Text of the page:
Netherlands, in contrast, alleges that the policy it provided was over two-hundred (200) pages long. Most pertinently, Netherlands alleges that the policy it provided and that Moran assented to included a limitations clause. The clause purported to require that any action brought against Netherlands under the policy be filed "within 2 years after the date on which the direct physical loss or damage occurred." Def.'s SOF, ¶ 8, Ex. C, at 195. Moran adamantly denies that this provision was ever part of the policy it received or assented to.

After the fire at the Property on August 14, 2009, Moran alleges it reported notice of the loss to its insurance agent, Williams, within twenty-four (24) hours of its occurrence. Pl.'s SOF, ¶ 10. According to the deposition of Moran's employee working on the issue, Michael Gilger ("Gilger"), however, Moran "didn't file the claim . . . until a year later—more than a year later." Pl.'s Aff. Opp'n Mot. Summ. J., Ex. C, Dep. Michael Gilger 106, Jan. 25, 2013, ECF No. 21-3.

Netherlands demonstrated it received a report of the claim filed on November 2, 2010, more than a year after the fire. Def.'s SOF, ¶ 10; Def.'s Reply Br. Supp. Mot. Summ. J. 1, Ex. 2, Feb. 8, 2013, ECF No. 23-2 [hereinafter Def.'s Reply Br.]. The claim was then assigned to Netherlands' insurance adjuster Laura Jo Gallagher ("Gallagher"), who spoke with Gilger on November 4, 2010, two days after the claim was submitted to Netherlands. Def.'s SOF, ¶ 10. On November 12, 2010, Gallagher inspected the property with Gilger. The parties disagree as to the extent of the damage.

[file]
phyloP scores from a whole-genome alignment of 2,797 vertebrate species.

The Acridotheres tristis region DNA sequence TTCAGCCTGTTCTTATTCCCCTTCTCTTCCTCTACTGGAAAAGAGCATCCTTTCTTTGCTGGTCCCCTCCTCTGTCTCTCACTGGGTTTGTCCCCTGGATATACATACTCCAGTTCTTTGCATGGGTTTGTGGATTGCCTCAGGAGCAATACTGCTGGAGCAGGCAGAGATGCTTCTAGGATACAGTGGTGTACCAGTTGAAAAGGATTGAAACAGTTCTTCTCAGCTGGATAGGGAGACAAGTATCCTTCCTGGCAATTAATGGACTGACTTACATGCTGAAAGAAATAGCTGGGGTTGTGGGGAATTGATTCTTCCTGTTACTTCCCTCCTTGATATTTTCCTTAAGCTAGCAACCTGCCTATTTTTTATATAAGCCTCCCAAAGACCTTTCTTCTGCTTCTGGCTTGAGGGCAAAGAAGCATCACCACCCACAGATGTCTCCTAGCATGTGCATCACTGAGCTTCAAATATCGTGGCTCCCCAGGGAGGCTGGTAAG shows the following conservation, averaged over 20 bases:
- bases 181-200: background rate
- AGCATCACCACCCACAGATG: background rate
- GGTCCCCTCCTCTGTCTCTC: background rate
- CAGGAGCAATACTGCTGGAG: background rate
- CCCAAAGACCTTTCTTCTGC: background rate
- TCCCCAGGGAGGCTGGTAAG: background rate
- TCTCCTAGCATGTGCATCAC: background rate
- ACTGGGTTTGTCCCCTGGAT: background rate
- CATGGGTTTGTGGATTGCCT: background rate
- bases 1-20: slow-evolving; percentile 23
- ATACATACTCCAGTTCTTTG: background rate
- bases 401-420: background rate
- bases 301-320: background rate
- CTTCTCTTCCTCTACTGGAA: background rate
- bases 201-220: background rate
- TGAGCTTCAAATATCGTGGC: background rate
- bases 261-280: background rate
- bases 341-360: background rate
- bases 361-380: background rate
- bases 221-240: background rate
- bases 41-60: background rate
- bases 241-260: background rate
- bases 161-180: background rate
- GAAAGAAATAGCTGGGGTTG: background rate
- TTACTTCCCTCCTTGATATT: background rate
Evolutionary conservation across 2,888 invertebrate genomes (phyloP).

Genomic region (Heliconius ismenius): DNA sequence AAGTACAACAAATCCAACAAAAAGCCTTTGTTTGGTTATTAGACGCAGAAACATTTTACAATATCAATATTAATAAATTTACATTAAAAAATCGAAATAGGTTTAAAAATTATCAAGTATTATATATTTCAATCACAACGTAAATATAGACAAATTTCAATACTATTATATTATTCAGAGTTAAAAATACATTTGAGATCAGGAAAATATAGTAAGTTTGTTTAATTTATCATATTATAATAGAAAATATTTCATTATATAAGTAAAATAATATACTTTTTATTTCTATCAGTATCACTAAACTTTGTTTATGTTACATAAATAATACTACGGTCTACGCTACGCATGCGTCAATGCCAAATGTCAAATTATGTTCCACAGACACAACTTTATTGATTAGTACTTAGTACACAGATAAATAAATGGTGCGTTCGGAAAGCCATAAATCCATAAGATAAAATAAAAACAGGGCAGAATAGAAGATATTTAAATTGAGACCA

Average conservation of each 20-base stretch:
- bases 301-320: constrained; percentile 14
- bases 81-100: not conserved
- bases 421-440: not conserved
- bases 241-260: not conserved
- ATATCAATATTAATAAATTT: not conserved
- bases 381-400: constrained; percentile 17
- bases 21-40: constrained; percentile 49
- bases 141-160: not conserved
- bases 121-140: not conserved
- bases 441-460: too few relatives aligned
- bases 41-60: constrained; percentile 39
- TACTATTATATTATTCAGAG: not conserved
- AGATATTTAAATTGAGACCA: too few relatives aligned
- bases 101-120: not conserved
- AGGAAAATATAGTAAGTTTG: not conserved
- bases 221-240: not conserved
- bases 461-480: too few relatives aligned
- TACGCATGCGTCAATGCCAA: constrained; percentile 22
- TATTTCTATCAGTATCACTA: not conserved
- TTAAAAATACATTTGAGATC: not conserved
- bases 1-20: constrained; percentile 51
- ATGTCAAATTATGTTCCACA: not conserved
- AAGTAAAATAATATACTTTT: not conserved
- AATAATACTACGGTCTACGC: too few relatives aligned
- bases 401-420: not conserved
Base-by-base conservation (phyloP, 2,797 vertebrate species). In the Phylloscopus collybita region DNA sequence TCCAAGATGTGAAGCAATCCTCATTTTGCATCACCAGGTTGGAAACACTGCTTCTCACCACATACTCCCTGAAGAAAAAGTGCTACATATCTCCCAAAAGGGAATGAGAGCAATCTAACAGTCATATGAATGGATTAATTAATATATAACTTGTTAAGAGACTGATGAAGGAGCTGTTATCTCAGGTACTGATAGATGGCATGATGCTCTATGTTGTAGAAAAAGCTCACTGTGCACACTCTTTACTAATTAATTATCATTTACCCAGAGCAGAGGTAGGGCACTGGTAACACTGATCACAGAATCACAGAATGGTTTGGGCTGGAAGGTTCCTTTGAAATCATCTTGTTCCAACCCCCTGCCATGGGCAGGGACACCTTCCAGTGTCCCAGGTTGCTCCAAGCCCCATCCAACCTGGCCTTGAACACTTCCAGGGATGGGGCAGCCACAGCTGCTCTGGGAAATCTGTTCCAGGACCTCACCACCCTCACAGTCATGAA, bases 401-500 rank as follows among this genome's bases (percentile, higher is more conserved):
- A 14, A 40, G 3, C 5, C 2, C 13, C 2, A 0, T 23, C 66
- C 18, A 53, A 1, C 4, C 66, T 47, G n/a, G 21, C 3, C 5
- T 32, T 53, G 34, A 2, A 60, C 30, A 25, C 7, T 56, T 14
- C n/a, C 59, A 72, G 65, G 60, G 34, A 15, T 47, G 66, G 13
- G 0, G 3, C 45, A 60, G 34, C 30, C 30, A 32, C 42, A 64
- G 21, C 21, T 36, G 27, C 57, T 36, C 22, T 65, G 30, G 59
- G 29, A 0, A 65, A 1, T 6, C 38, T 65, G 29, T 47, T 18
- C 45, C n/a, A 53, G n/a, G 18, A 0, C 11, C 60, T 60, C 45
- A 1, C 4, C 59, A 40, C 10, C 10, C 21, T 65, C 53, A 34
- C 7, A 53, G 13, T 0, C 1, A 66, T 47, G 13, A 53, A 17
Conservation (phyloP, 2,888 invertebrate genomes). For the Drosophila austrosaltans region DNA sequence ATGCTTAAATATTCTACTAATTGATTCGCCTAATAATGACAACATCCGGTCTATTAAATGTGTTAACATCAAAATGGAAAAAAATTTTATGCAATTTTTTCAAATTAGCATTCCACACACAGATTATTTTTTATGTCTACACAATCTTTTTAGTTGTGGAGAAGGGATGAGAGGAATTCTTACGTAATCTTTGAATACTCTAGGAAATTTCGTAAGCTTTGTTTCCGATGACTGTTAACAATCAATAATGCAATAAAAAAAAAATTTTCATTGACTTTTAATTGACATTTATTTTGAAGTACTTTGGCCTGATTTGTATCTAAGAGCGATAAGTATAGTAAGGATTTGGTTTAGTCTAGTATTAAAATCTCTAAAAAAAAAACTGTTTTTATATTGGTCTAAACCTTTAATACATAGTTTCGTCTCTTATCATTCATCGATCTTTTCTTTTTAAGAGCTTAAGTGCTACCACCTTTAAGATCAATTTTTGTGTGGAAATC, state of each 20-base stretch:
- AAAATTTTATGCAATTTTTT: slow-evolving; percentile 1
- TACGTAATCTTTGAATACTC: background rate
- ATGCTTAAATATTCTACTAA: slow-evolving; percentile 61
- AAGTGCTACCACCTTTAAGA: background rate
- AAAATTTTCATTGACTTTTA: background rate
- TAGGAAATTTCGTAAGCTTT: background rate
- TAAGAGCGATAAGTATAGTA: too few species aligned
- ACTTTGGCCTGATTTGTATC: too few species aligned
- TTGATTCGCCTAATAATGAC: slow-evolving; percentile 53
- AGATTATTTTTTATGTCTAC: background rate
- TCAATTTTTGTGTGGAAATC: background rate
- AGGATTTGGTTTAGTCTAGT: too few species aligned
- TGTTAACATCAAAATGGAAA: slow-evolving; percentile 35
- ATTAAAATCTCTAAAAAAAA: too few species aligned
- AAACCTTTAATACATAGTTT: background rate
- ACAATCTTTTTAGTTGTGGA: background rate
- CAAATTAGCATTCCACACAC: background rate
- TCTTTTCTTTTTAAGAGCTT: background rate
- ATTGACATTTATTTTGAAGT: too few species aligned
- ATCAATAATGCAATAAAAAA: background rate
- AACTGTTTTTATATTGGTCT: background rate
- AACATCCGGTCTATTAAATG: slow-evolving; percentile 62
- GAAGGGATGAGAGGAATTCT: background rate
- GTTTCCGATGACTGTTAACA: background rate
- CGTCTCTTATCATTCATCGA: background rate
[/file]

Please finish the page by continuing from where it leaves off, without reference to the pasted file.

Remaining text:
The parties engaged in various communication exchanges to evaluate the claim in November and December of 2010. One writing Gallagher sent to Moran indicated that "no act of any company representative while investigating, negotiating settlement of the claim, or defending a law suit shall be construed as waiving any company rights." Def.'s SOF, ¶ 21.

Netherlands hired a building consultant, Frank Antonucci ("Antonucci"), who inspected the property on December 9, 2010. Antonucci estimated repair costs to patch a 1000 square foot section of the roof to be between $40,000 to $45,000. Id. ¶¶ 23, 25. Moran received a copy of the estimates on or about January 26, 2011. Id. ¶ 26. Netherlands also made payment to Moran based on those estimates in the amount of $32,603, which is a figure representing repair costs and costs Moran incurred cleaning, less the $25,000 deductible under the policy. Def.'s SOF, ¶ 27.

Moran disputes both the validity of the assessment and the square footage of the roof that needed repair. Moran contends the entire section of the roof needed to be replaced, rather than a portion merely repaired. Def.'s SOF, ¶ 31. Attempting to address this dispute, the Parties engaged in telephone conversations and e-mail correspondence during the first several months of 2011.

After approximately two months of unsuccessful communication between the parties attempting to arrange a meeting between their roofing consultants, in early May 2011, Antonucci spoke with a roofing consultant Moran hired, George Hutchinson ("Hutchinson"). The parties dispute the outcome of this conversation. Moran maintains that Antonucci manifested agreement with Hutchinson's assessment that the entire slope of the roof needed to be replaced. Def.'s SOF, ¶¶34, 37; Pl.'s SOF, ¶¶ 34-35, 37. Netherlands maintains that Antonucci's position was that a repair could be done on a portion of the roof, as he initially indicated, rather than a full replacement. Def.'s SOF, ¶ 35.